NORTHEAST OF USK, Wash. – As darkness fell, the howl of a wolf rose over the Selkirk Mountains – a plaintive and drawn-out sound that lingered over ridges covered with fresh snow.
After an expectant pause, the howl rang out again.
Wildlife biologist Chris Hammond listened intently, frowning a bit as the second howl crackled. The call of the wild was digital, broadcast from an 80-gigabyte computer duct-taped to a nearby tree.
“This was the one I forgot to adjust,” Hammond remarked ruefully. The volume was turned up too high.
The howl transmits three times, separated by two minutes of recording time. If wolves howl back, the sound is captured digitally. Biologists later look at spectrograms of the howling frequencies, counting how many wolves vocalized and whether they were adults or pups.
The “howl boxes” will help detect whether the aloof predators have formed a pack in Pend Oreille County.
“That’s one of the things we’d like to get to the bottom of: Do we have a reproducing pair with pups?” said Hammond, who works for the Washington Department of Fish and Wildlife.
After being hunted to near-extinction by the 1930s, gray wolves are re-colonizing former territory in Washington.
In July, biologists heard pups when they outfitted a male and lactating female with radio collars in Okanogan County’s Methow Valley. The animals could be the first confirmed wolf pack in the state.
The remote Selkirk range is also prime wolf habitat. Over the past two years, motion-triggered cameras captured multiple images of a silvery male wolf with brindle markings on its back. Scientists used bottled wolf urine to lure animals to the camera site. In August, a second wolf appeared in pictures with the male.
The sex wasn’t clear from the photo, but biologists wonder if the second wolf was female. A howl box might help unravel the mystery.
Developed at the University of Montana, howl boxes cost about $1,500 each. With a solar-power battery, they can be left in the woods for months at a time, said David Ausband, a research associate at the University of Montana Cooperative Wildlife Research Unit.
Ausband and wildlife biology student Teresa Loya designed the boxes as a cost-effective way to count wolves. The Nez Perce Tribe of Idaho helped underwrite the project.
Traditional counting methods include aerial surveys, radio collars and human howlers who sound enough like wolves to draw a response. Each is expensive, Ausband said. A collar with satellite tracking runs $3,000 to $4,000, and human howling is labor intensive, he said.
The howl boxes rely on wolves’ inquisitive and gregarious nature. Howling is “kind of an infectious thing in wolf packs,” said Scott Fisher, a wildlife biologist with the Washington Department of Natural Resources who set up the motion-triggered cameras. “It’s a social expression.”
At dawn and dusk, adult wolves often broadcast their presence. Pups are even more vocal. About 10 years ago, Ausband was playing ballads of pop singer Mariah Carey during a Canadian camping trip. The hatchback of his car was open. A nearby den of wolf pups chimed in.
Spring-born pups are left alone while the pack’s adult members are on summer hunts, Ausband said. So last summer, researchers tested the howl boxes in central Idaho.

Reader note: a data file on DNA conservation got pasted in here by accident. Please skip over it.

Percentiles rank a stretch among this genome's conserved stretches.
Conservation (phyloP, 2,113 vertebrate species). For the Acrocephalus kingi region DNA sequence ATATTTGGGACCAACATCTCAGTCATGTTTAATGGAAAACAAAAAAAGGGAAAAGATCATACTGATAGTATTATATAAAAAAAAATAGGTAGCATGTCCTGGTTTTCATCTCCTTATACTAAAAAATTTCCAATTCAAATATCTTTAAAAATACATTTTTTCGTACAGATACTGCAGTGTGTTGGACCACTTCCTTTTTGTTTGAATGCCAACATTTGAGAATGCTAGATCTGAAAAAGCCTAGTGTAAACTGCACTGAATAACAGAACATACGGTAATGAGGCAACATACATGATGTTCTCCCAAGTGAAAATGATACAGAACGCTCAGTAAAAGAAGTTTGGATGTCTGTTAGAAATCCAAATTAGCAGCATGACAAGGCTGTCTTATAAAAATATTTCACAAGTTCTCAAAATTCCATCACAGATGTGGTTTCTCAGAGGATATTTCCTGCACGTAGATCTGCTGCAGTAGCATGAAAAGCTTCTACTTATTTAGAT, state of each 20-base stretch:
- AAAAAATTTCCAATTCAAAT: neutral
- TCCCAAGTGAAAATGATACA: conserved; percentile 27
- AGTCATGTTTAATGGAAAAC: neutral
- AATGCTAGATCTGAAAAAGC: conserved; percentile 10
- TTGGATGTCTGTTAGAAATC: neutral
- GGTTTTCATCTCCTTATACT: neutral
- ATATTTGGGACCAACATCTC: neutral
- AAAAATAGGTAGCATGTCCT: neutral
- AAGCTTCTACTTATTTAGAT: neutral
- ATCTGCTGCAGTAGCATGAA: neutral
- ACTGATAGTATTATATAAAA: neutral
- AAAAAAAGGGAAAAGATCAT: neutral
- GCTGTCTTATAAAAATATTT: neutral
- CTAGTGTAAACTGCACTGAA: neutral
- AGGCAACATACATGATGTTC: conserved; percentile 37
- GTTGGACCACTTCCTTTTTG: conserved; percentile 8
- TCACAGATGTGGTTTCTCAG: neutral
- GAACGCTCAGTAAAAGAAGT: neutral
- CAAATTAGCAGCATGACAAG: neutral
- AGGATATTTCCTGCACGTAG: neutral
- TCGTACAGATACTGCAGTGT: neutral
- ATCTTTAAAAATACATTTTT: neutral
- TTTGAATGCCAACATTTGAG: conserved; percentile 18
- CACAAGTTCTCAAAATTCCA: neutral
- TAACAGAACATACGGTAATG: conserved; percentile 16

“The pups are howling constantly,” he said. “They’re sitting in the rendezvous sites, waiting for adult wolves to come back with food.”
In recordings of captive wolves, researchers can identify individual animals by “voice printing” the frequencies of their howls. Ausband isn’t sure howl boxes will ever have that capability.
“When you’re recording in the wild, other sounds are intruding,” he said. “You’ve got the wind, the creek – even the Jake brakes from logging trucks.”
Hammond borrowed two boxes for his research in Pend Oreille County. At a trailhead near Sullivan Lake, he scrambled up a snowy embankment to retrieve one. Anticipation grew as Hammond plugged the box into a laptop. Earlier in the week, hunters said they spotted four wolves nearby.
“Nothing on the first evening,” Hammond reported as he looked at the results. “… Nothing on the next morning. … Nothing on the next evening. … Nothing, nothing.”
As they drove to the next box location, Hammond and Fisher scanned the snow for tracks. They saw moose, deer, squirrel and coyote tracks, but no wolf sign.
Near Baldy Mountain, Hammond retrieved a second howl box. In the winter of 2006, loggers reported seeing wolves nearby, drawn by the deer and elk that came to browse on the tops of felled trees. The picture of the two wolves together was also taken in the vicinity. But the box didn’t record any howls this week.
The absence of recorded howls doesn’t mean wolves aren’t present, Hammond said. A lone wolf might not broadcast its location.
“If you’re a dispersing wolf and you respond to other wolves’ howling, you could be accepted into the pack or you could get torn to shreds,” Fisher said. “It can be a pretty risky venture.”
Hammond and Fisher scouted a new location for the box, securing it to a tall Douglas fir on a ridgeline. The site had good acoustics, Hammond said, noting the bowl-shaped valley. The sound produced by howl boxes carries one to two miles, as detected by human ears.
“The wolves can hear it farther than we can. Their ears are keener,” Hammond said.
“How cool would it be to hear wolves howling in Washington?” said Fisher, who frequently heard wolf choruses when he worked in Alaska.
A mournful, digital howl soon floated over the valley. It was repeated once, then twice.
But no answer came. The notes hung in the air, then faded to silence.